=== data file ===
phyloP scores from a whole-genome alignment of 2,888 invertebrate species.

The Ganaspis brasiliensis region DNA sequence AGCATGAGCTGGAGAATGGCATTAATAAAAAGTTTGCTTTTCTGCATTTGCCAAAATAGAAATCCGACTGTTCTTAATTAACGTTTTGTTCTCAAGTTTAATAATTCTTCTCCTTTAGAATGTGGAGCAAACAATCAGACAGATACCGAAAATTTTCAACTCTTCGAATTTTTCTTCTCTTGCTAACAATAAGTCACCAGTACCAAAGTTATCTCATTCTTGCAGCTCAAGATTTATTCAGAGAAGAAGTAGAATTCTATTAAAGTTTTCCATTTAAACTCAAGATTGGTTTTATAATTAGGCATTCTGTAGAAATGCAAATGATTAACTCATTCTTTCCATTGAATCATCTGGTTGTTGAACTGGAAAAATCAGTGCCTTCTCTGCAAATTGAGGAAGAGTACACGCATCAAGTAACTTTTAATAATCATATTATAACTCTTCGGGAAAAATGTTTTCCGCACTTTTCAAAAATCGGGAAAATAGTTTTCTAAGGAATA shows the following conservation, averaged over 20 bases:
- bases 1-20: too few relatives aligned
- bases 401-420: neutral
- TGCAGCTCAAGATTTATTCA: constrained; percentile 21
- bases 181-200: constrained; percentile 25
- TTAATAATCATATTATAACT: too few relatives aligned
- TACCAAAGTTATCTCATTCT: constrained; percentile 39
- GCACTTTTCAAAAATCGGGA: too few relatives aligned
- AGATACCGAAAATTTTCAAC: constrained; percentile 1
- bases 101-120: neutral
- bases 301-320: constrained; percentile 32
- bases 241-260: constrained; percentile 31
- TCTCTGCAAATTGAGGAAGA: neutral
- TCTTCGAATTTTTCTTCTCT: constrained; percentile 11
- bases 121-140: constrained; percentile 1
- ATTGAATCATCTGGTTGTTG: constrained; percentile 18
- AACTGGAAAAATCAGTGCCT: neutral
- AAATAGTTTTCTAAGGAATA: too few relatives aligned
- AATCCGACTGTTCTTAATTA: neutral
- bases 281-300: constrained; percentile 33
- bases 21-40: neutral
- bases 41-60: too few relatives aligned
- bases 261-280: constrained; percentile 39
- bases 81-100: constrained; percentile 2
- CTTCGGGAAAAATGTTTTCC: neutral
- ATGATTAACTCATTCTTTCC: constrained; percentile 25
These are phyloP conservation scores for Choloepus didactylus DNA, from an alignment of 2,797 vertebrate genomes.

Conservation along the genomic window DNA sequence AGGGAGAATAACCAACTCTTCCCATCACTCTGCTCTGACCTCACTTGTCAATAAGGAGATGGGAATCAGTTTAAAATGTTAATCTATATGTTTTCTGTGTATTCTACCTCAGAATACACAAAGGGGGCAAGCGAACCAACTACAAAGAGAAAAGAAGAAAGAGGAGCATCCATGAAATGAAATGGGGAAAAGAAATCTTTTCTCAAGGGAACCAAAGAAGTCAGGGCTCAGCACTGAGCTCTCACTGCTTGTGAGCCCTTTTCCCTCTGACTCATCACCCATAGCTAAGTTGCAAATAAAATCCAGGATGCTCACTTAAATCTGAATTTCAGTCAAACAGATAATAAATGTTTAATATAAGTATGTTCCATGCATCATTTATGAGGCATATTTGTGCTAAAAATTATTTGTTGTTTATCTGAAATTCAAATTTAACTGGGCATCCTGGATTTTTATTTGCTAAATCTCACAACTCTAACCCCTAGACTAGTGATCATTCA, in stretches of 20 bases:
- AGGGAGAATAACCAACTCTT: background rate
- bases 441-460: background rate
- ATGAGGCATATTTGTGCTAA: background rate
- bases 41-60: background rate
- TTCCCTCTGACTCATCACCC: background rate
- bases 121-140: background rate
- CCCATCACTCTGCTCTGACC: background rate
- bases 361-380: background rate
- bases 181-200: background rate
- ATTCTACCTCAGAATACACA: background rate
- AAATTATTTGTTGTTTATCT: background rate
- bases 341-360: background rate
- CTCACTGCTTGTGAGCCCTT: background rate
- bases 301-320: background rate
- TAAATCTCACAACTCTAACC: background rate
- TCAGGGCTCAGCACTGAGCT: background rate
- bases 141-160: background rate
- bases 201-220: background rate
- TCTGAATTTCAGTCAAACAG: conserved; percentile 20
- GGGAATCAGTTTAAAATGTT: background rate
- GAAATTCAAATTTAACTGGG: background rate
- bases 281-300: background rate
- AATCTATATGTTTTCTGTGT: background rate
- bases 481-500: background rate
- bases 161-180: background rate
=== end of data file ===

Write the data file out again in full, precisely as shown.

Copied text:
phyloP scores from a whole-genome alignment of 2,888 invertebrate species.

The Ganaspis brasiliensis region DNA sequence AGCATGAGCTGGAGAATGGCATTAATAAAAAGTTTGCTTTTCTGCATTTGCCAAAATAGAAATCCGACTGTTCTTAATTAACGTTTTGTTCTCAAGTTTAATAATTCTTCTCCTTTAGAATGTGGAGCAAACAATCAGACAGATACCGAAAATTTTCAACTCTTCGAATTTTTCTTCTCTTGCTAACAATAAGTCACCAGTACCAAAGTTATCTCATTCTTGCAGCTCAAGATTTATTCAGAGAAGAAGTAGAATTCTATTAAAGTTTTCCATTTAAACTCAAGATTGGTTTTATAATTAGGCATTCTGTAGAAATGCAAATGATTAACTCATTCTTTCCATTGAATCATCTGGTTGTTGAACTGGAAAAATCAGTGCCTTCTCTGCAAATTGAGGAAGAGTACACGCATCAAGTAACTTTTAATAATCATATTATAACTCTTCGGGAAAAATGTTTTCCGCACTTTTCAAAAATCGGGAAAATAGTTTTCTAAGGAATA shows the following conservation, averaged over 20 bases:
- bases 1-20: too few relatives aligned
- bases 401-420: neutral
- TGCAGCTCAAGATTTATTCA: constrained; percentile 21
- bases 181-200: constrained; percentile 25
- TTAATAATCATATTATAACT: too few relatives aligned
- TACCAAAGTTATCTCATTCT: constrained; percentile 39
- GCACTTTTCAAAAATCGGGA: too few relatives aligned
- AGATACCGAAAATTTTCAAC: constrained; percentile 1
- bases 101-120: neutral
- bases 301-320: constrained; percentile 32
- bases 241-260: constrained; percentile 31
- TCTCTGCAAATTGAGGAAGA: neutral
- TCTTCGAATTTTTCTTCTCT: constrained; percentile 11
- bases 121-140: constrained; percentile 1
- ATTGAATCATCTGGTTGTTG: constrained; percentile 18
- AACTGGAAAAATCAGTGCCT: neutral
- AAATAGTTTTCTAAGGAATA: too few relatives aligned
- AATCCGACTGTTCTTAATTA: neutral
- bases 281-300: constrained; percentile 33
- bases 21-40: neutral
- bases 41-60: too few relatives aligned
- bases 261-280: constrained; percentile 39
- bases 81-100: constrained; percentile 2
- CTTCGGGAAAAATGTTTTCC: neutral
- ATGATTAACTCATTCTTTCC: constrained; percentile 25
These are phyloP conservation scores for Choloepus didactylus DNA, from an alignment of 2,797 vertebrate genomes.

Conservation along the genomic window DNA sequence AGGGAGAATAACCAACTCTTCCCATCACTCTGCTCTGACCTCACTTGTCAATAAGGAGATGGGAATCAGTTTAAAATGTTAATCTATATGTTTTCTGTGTATTCTACCTCAGAATACACAAAGGGGGCAAGCGAACCAACTACAAAGAGAAAAGAAGAAAGAGGAGCATCCATGAAATGAAATGGGGAAAAGAAATCTTTTCTCAAGGGAACCAAAGAAGTCAGGGCTCAGCACTGAGCTCTCACTGCTTGTGAGCCCTTTTCCCTCTGACTCATCACCCATAGCTAAGTTGCAAATAAAATCCAGGATGCTCACTTAAATCTGAATTTCAGTCAAACAGATAATAAATGTTTAATATAAGTATGTTCCATGCATCATTTATGAGGCATATTTGTGCTAAAAATTATTTGTTGTTTATCTGAAATTCAAATTTAACTGGGCATCCTGGATTTTTATTTGCTAAATCTCACAACTCTAACCCCTAGACTAGTGATCATTCA, in stretches of 20 bases:
- AGGGAGAATAACCAACTCTT: background rate
- bases 441-460: background rate
- ATGAGGCATATTTGTGCTAA: background rate
- bases 41-60: background rate
- TTCCCTCTGACTCATCACCC: background rate
- bases 121-140: background rate
- CCCATCACTCTGCTCTGACC: background rate
- bases 361-380: background rate
- bases 181-200: background rate
- ATTCTACCTCAGAATACACA: background rate
- AAATTATTTGTTGTTTATCT: background rate
- bases 341-360: background rate
- CTCACTGCTTGTGAGCCCTT: background rate
- bases 301-320: background rate
- TAAATCTCACAACTCTAACC: background rate
- TCAGGGCTCAGCACTGAGCT: background rate
- bases 141-160: background rate
- bases 201-220: background rate
- TCTGAATTTCAGTCAAACAG: conserved; percentile 20
- GGGAATCAGTTTAAAATGTT: background rate
- GAAATTCAAATTTAACTGGG: background rate
- bases 281-300: background rate
- AATCTATATGTTTTCTGTGT: background rate
- bases 481-500: background rate
- bases 161-180: background rate